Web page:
Think Direct Margin over Cost Accounting

The direct margin model subracts direct costs from revenue to arrive at direct margin.

It’s December 1990. A young business major sits on a cold stone bench outside the stately doors of his university’s business school building. Only moments prior, he completed one of the toughest final exams of his academic career; one he most certainly failed. Devastated and utterly defeated, he lacks the energy to do anything but consider his impending academic doom. Elbows balanced just above his knees, forehead buried in the palms of his hands, he mutters, “Cost accounting makes no sense.”

This young man is not alone in his conclusion. Brilliant accounting students at the finest universities in the world struggle to understand the concepts of cost accounting. Why? Because it doesn’t make sense. Maybe it does to the bean counters who have studied its concepts for years, but to everyone else, it is totally unintuitive.

The young man described in the opening paragraph did in fact end up graduating. In spite of his challenges with cost accounting, he earned a CPA license, and though my attitude toward much has changed in the quarter century hence, my opinion about cost accounting has not. Not that it’s illogical. I get it now. I can review a cost accounting-based income statement and understand it. But cost accounting is confusing, is of little value in making business decisions and can in fact lead to poor ones.

So if cost accounting doesn’t make sense to a CPA with a business degree, how will it ever be sensible to the valuable team on the shop floor who make the difference between winning and losing? 

More than a decade ago, a mentor introduced me to another way, a better way, a much simpler and understandable way of tracking manufacturing performance: direct margin.

The direct margin model subtracts truly direct costs from revenue to arrive at direct margin. No burden, no complicated allocations, no driving up our pricing models in an effort to absorb a bunch of overhead. Just revenue minus direct costs.

Direct costs include labor directly attributable to machining, steel or other raw materials consumed in the machining process, cutting fluids, and any other costs directly related to manufacturing.

Everything else goes below the direct margin line. Let the accountants worry about allocating supervision, office electricity, sales commissions, equipment depreciation and so on: Just give the manufacturing team a snapshot of its true productivity.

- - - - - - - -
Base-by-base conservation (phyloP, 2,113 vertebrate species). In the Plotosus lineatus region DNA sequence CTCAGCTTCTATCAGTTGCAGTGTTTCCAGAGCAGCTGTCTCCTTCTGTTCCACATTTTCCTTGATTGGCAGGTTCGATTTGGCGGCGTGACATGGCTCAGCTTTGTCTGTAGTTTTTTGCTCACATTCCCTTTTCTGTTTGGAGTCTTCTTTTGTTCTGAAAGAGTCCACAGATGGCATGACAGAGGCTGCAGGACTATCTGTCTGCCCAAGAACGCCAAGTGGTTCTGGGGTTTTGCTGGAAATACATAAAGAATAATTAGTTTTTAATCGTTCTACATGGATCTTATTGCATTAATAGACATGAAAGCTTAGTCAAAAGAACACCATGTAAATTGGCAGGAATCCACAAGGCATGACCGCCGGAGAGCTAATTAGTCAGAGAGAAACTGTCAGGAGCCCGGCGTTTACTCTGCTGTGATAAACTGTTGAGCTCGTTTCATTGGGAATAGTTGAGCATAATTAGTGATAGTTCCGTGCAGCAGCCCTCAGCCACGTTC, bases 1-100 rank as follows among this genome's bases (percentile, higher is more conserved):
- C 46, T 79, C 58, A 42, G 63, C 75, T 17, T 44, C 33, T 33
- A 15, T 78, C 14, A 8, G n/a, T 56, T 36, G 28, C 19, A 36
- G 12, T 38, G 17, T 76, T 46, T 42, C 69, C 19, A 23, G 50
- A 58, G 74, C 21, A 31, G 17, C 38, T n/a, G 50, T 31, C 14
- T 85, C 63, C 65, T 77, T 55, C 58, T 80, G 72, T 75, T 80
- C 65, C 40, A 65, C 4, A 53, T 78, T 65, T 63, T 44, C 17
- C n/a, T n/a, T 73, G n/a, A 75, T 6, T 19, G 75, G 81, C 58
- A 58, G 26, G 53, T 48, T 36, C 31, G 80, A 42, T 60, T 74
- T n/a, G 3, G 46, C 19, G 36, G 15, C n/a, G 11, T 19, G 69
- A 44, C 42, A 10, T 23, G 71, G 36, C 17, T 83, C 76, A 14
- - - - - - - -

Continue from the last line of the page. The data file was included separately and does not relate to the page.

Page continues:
It’s not complicated, though expect the accountants to double over in distress.

“No,” they will argue. “Expenses, like our salaries, those of the customer service team and property taxes, are true costs, and somebody has to pay for them.”

No you don’t. Those costs are not variable in their relationship to sales volume. In the short term, we are stuck with the fixed salaries and expenses we have. 

“But what about capital equipment and fixed cost additions,” they will protest. “We need to burden the product cost with our complex depreciation models.”

No you don’t. In my direct costing model, decisions about adding equipment or fixed costs are made based on the answers to two questions: Will what happens if we don’t incur the cost be good or bad for the business? And, if we make the expenditure, when will the additional direct margin (resulting from additional revenue or reduced direct cost) pay back and can we live with that period of time? 

Direct margin as a percentage of sales will appear high, 70 percent or more in many companies, compared with a traditional and highly burdened gross profit model, and this takes some getting used to. 

However, once team members get accustomed to measuring the business using direct margin, the benefits are many. Financial performance can be easily explained to any employee (not only the accountants). Product pricing decisions can be made by determining the maximum the market will bear and comparing that with the minimum direct margin percentage we are willing to accept.

Leave the complicated allocations to the accountants. For the rest of us, direct margin accounting is easy to understand, is a great tool for making decisions and doesn’t tie my stomach in knots.